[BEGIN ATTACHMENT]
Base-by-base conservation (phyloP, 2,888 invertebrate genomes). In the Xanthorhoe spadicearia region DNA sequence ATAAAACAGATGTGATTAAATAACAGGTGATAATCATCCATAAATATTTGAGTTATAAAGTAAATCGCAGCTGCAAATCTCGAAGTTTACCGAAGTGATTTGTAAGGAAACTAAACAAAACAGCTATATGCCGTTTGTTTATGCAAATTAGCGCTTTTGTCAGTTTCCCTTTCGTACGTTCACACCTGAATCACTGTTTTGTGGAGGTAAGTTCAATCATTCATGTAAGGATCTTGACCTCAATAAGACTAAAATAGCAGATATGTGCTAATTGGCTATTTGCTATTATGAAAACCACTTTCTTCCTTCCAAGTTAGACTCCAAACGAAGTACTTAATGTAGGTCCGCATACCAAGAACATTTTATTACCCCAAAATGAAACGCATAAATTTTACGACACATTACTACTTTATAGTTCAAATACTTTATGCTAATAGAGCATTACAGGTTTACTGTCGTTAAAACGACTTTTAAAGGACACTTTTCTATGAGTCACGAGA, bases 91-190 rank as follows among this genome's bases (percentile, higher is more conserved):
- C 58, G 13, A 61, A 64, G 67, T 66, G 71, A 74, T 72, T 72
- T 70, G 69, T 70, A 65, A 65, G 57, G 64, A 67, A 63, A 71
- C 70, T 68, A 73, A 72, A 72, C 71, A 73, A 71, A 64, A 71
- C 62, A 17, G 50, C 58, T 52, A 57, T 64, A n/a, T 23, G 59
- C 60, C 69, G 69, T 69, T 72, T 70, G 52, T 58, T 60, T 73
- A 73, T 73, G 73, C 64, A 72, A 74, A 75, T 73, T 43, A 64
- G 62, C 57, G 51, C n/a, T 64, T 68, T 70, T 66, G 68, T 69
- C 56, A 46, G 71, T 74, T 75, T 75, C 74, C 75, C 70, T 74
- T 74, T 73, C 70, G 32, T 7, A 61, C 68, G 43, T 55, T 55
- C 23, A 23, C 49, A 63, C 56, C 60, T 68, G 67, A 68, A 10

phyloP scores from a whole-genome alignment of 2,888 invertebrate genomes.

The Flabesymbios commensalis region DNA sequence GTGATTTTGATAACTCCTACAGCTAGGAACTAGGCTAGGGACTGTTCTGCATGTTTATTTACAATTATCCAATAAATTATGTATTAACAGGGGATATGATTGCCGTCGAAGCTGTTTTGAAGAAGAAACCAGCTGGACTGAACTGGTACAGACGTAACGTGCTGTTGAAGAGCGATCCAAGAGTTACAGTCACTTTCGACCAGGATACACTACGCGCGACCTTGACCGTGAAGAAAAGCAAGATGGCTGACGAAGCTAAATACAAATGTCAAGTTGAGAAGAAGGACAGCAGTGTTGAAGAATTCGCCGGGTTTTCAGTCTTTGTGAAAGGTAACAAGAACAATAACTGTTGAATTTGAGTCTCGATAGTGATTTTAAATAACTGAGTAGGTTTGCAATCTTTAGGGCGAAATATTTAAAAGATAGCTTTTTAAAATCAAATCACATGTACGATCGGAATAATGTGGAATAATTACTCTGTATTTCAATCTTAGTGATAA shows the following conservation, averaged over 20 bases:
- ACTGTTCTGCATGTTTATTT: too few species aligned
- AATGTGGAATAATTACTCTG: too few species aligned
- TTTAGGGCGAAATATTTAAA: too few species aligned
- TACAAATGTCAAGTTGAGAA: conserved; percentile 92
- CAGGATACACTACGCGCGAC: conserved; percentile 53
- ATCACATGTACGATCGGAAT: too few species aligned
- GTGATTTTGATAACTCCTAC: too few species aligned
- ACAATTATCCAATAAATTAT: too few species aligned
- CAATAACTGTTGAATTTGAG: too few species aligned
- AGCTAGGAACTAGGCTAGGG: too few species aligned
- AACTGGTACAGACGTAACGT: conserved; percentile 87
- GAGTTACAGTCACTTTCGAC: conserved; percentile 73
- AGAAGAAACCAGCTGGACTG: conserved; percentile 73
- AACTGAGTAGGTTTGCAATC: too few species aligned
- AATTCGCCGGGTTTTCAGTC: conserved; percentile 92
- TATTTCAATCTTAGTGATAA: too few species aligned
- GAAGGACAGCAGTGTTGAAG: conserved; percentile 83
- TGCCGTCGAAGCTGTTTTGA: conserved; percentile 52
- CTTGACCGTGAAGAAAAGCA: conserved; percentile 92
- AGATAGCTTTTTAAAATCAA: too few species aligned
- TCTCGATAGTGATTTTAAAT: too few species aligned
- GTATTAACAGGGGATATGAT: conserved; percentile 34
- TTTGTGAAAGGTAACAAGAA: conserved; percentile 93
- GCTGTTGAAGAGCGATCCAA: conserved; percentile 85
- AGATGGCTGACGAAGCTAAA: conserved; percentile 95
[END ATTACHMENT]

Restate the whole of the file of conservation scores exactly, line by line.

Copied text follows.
Base-by-base conservation (phyloP, 2,888 invertebrate genomes). In the Xanthorhoe spadicearia region DNA sequence ATAAAACAGATGTGATTAAATAACAGGTGATAATCATCCATAAATATTTGAGTTATAAAGTAAATCGCAGCTGCAAATCTCGAAGTTTACCGAAGTGATTTGTAAGGAAACTAAACAAAACAGCTATATGCCGTTTGTTTATGCAAATTAGCGCTTTTGTCAGTTTCCCTTTCGTACGTTCACACCTGAATCACTGTTTTGTGGAGGTAAGTTCAATCATTCATGTAAGGATCTTGACCTCAATAAGACTAAAATAGCAGATATGTGCTAATTGGCTATTTGCTATTATGAAAACCACTTTCTTCCTTCCAAGTTAGACTCCAAACGAAGTACTTAATGTAGGTCCGCATACCAAGAACATTTTATTACCCCAAAATGAAACGCATAAATTTTACGACACATTACTACTTTATAGTTCAAATACTTTATGCTAATAGAGCATTACAGGTTTACTGTCGTTAAAACGACTTTTAAAGGACACTTTTCTATGAGTCACGAGA, bases 91-190 rank as follows among this genome's bases (percentile, higher is more conserved):
- C 58, G 13, A 61, A 64, G 67, T 66, G 71, A 74, T 72, T 72
- T 70, G 69, T 70, A 65, A 65, G 57, G 64, A 67, A 63, A 71
- C 70, T 68, A 73, A 72, A 72, C 71, A 73, A 71, A 64, A 71
- C 62, A 17, G 50, C 58, T 52, A 57, T 64, A n/a, T 23, G 59
- C 60, C 69, G 69, T 69, T 72, T 70, G 52, T 58, T 60, T 73
- A 73, T 73, G 73, C 64, A 72, A 74, A 75, T 73, T 43, A 64
- G 62, C 57, G 51, C n/a, T 64, T 68, T 70, T 66, G 68, T 69
- C 56, A 46, G 71, T 74, T 75, T 75, C 74, C 75, C 70, T 74
- T 74, T 73, C 70, G 32, T 7, A 61, C 68, G 43, T 55, T 55
- C 23, A 23, C 49, A 63, C 56, C 60, T 68, G 67, A 68, A 10

phyloP scores from a whole-genome alignment of 2,888 invertebrate genomes.

The Flabesymbios commensalis region DNA sequence GTGATTTTGATAACTCCTACAGCTAGGAACTAGGCTAGGGACTGTTCTGCATGTTTATTTACAATTATCCAATAAATTATGTATTAACAGGGGATATGATTGCCGTCGAAGCTGTTTTGAAGAAGAAACCAGCTGGACTGAACTGGTACAGACGTAACGTGCTGTTGAAGAGCGATCCAAGAGTTACAGTCACTTTCGACCAGGATACACTACGCGCGACCTTGACCGTGAAGAAAAGCAAGATGGCTGACGAAGCTAAATACAAATGTCAAGTTGAGAAGAAGGACAGCAGTGTTGAAGAATTCGCCGGGTTTTCAGTCTTTGTGAAAGGTAACAAGAACAATAACTGTTGAATTTGAGTCTCGATAGTGATTTTAAATAACTGAGTAGGTTTGCAATCTTTAGGGCGAAATATTTAAAAGATAGCTTTTTAAAATCAAATCACATGTACGATCGGAATAATGTGGAATAATTACTCTGTATTTCAATCTTAGTGATAA shows the following conservation, averaged over 20 bases:
- ACTGTTCTGCATGTTTATTT: too few species aligned
- AATGTGGAATAATTACTCTG: too few species aligned
- TTTAGGGCGAAATATTTAAA: too few species aligned
- TACAAATGTCAAGTTGAGAA: conserved; percentile 92
- CAGGATACACTACGCGCGAC: conserved; percentile 53
- ATCACATGTACGATCGGAAT: too few species aligned
- GTGATTTTGATAACTCCTAC: too few species aligned
- ACAATTATCCAATAAATTAT: too few species aligned
- CAATAACTGTTGAATTTGAG: too few species aligned
- AGCTAGGAACTAGGCTAGGG: too few species aligned
- AACTGGTACAGACGTAACGT: conserved; percentile 87
- GAGTTACAGTCACTTTCGAC: conserved; percentile 73
- AGAAGAAACCAGCTGGACTG: conserved; percentile 73
- AACTGAGTAGGTTTGCAATC: too few species aligned
- AATTCGCCGGGTTTTCAGTC: conserved; percentile 92
- TATTTCAATCTTAGTGATAA: too few species aligned
- GAAGGACAGCAGTGTTGAAG: conserved; percentile 83
- TGCCGTCGAAGCTGTTTTGA: conserved; percentile 52
- CTTGACCGTGAAGAAAAGCA: conserved; percentile 92
- AGATAGCTTTTTAAAATCAA: too few species aligned
- TCTCGATAGTGATTTTAAAT: too few species aligned
- GTATTAACAGGGGATATGAT: conserved; percentile 34
- TTTGTGAAAGGTAACAAGAA: conserved; percentile 93
- GCTGTTGAAGAGCGATCCAA: conserved; percentile 85
- AGATGGCTGACGAAGCTAAA: conserved; percentile 95